With Billions At Stake, Supreme Court Rules States May Tax Online Retailers

Home goods seller Wayfair and other e-commerce companies had attempted to challenge a South Dakota law that levies taxes on purchases made through certain online retailers. CREDIT: JENNY KANE/AP
Home goods seller Wayfair and other e-commerce companies had attempted to challenge a South Dakota law that levies taxes on purchases made through certain online retailers. CREDIT: JENNY KANE/AP

BY NINA TOTENBERG, NPR

The Supreme Court ruled Thursday that states can collect state sales taxes from online retailers on consumer purchases. The decision overruled a decades-old precedent that had protected out-of-state sellers from being required to collect such taxes.

States stand to gain billions of dollars with the ruling, which marks a new era in an Internet economy that has boomed over the past decade and become a dominant force. Home goods seller Wayfair and other e-commerce companies had attempted to challenge a South Dakota law that levies taxes on purchases made through certain online retailers.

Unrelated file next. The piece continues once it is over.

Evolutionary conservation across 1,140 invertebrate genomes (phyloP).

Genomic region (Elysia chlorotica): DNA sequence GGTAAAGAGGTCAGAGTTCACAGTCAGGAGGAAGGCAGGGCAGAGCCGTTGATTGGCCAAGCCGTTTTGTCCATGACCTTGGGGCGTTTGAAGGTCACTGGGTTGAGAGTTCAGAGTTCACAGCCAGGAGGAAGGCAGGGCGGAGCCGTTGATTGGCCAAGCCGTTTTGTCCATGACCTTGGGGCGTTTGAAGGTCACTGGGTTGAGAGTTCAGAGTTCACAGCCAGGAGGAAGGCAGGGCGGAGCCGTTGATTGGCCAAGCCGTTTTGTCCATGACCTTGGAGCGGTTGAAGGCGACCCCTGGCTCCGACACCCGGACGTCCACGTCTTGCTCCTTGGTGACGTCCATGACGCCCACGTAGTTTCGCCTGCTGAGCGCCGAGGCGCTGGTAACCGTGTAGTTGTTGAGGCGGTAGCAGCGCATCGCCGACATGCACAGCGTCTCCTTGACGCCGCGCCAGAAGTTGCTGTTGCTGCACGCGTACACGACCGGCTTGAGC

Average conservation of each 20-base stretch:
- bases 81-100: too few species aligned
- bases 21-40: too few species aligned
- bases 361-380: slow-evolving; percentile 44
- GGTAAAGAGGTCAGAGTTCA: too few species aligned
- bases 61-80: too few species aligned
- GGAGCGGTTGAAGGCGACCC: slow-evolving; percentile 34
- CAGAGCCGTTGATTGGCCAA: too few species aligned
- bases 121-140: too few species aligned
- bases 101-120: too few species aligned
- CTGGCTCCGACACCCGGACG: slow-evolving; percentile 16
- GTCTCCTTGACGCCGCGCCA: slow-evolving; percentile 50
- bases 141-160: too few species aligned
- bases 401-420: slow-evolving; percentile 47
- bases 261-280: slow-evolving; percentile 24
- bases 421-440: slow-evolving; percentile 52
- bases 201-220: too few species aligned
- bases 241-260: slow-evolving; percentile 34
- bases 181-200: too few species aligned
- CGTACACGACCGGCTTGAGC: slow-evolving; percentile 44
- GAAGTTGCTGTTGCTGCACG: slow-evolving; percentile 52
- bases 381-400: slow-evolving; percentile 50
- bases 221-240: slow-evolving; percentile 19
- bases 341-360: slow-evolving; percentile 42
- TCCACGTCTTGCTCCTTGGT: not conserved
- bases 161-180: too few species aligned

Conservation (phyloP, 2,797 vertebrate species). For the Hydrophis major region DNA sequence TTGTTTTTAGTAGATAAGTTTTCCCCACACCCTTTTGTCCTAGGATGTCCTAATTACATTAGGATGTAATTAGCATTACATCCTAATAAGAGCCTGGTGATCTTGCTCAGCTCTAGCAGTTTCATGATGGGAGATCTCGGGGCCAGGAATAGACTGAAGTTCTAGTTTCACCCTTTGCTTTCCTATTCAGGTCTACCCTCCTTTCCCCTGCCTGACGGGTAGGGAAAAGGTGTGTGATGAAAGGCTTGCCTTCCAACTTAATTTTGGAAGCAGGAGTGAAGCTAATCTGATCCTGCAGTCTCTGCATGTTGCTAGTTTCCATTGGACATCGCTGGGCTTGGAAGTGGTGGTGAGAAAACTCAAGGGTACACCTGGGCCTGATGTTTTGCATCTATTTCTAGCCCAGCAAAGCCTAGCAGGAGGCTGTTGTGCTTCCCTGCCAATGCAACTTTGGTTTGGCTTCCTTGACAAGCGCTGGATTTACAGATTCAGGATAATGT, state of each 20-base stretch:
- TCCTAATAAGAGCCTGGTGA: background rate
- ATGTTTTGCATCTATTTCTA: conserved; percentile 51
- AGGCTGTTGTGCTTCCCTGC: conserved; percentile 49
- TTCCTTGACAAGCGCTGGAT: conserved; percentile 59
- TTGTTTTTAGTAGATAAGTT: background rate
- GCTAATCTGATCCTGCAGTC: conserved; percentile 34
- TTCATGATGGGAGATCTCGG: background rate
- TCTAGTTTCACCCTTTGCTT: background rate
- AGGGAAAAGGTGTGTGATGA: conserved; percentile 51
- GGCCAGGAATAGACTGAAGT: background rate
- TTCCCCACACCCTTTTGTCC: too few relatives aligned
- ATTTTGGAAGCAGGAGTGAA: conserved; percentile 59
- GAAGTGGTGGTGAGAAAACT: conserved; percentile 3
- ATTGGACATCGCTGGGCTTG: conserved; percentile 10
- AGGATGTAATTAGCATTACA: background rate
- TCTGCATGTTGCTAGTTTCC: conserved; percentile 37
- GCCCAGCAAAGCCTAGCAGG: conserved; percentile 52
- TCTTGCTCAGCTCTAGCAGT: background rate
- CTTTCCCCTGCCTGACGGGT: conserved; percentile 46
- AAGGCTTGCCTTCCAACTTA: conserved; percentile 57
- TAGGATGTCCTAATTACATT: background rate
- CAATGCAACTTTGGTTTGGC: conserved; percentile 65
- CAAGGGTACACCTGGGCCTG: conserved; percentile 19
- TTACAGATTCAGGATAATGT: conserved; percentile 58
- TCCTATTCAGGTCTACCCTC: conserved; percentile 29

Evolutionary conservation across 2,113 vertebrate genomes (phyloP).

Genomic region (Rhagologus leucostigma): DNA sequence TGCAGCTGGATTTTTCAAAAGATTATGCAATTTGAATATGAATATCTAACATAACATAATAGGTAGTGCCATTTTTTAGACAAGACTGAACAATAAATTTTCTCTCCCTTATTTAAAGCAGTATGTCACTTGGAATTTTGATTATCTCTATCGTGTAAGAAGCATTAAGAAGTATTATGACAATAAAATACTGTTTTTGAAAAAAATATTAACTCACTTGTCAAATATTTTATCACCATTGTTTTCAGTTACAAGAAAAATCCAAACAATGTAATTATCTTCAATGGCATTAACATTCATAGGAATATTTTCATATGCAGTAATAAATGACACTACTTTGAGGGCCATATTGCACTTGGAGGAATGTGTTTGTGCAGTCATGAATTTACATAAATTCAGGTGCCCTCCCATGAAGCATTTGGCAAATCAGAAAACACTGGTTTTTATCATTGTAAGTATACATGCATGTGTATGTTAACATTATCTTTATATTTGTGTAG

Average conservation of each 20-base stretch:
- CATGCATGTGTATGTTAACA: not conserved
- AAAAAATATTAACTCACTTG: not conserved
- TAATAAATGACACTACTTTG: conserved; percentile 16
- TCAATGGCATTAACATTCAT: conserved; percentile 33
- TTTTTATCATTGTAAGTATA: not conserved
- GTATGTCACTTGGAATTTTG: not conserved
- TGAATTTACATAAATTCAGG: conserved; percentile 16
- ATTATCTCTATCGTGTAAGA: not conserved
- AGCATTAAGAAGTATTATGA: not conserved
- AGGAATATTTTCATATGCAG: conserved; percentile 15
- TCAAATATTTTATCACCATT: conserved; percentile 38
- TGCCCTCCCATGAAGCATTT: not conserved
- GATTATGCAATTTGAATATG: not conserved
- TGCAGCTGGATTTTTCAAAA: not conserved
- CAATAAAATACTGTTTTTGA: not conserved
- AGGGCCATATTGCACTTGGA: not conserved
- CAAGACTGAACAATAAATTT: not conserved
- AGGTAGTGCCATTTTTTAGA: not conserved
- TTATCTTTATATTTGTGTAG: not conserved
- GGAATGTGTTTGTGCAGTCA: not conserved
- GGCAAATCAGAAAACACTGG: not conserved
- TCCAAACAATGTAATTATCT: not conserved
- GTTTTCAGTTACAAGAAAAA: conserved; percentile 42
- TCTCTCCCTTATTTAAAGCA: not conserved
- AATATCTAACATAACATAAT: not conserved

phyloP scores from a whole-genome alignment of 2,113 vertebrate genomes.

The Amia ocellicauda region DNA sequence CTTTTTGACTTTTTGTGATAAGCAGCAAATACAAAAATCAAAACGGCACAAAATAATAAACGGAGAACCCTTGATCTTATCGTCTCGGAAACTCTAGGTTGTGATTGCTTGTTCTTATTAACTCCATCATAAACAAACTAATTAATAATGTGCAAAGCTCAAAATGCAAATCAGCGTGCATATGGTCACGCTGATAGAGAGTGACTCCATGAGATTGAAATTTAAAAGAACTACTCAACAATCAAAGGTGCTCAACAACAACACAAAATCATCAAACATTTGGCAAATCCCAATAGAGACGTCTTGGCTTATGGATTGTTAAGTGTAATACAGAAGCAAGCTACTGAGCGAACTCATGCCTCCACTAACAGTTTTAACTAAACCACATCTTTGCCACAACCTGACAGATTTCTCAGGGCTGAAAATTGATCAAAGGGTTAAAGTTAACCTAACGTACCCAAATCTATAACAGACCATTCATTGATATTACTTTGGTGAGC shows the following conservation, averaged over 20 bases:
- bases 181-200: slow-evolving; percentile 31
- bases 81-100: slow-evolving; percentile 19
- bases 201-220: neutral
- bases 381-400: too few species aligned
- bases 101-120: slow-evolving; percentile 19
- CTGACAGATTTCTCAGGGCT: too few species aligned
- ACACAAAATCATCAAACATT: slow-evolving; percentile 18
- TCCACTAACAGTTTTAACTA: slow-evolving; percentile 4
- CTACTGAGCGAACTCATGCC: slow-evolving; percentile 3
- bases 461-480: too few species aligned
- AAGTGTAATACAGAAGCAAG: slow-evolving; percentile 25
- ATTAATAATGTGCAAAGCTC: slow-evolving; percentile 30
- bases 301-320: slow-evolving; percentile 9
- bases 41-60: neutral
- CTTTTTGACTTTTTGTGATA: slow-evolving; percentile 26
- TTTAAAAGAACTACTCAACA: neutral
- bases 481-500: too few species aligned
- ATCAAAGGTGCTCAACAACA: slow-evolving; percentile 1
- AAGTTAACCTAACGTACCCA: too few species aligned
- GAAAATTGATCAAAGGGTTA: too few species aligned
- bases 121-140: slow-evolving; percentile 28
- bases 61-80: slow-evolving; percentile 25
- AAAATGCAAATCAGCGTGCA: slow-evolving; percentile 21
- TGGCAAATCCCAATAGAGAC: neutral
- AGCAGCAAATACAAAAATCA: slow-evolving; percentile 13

The decision will also have dramatic consequences for small online retailers that do business in many states.

“The Internet’s prevalence and power have changed the dynamics of the national economy,” Justice Anthony Kennedy wrote for the majority.

The 5-4 decision defied the usual conservative-liberal lineup with Kennedy joined by liberal Justice Ruth Bader Ginsburg and conservatives Samuel Alito, Neil Gorsuch and Clarence Thomas. The conservative chief justice, John Roberts, dissented along with liberals Stephen Breyer, Sonia Sotomayor and Elena Kagan.

Forty-five states rely on sales taxes for revenue, and for states that have no income tax, sales taxes are very important. Estimates of how much money the states are losing vary dramatically, ranging from more than $200 billion over five years to a recent estimate from the Government Accountability Office of between $8 billion and $13 billion per year.

Indeed, Justice Gorsuch once called the current system “a judicially created tax shelter.”

And, in 2015, Justice Kennedy suggested that he was prepared to overrule the Supreme Court’s 1967 and 1992 decisions in light of modern realities.

For much of the last decade, states have been pressing Congress to fix the problem, to pass a bill that levels the playing field. But Congress, buffeted by anti-tax groups, has walked away from the issue.

Copyright 2018 NPR. To see more, visit npr.org

 

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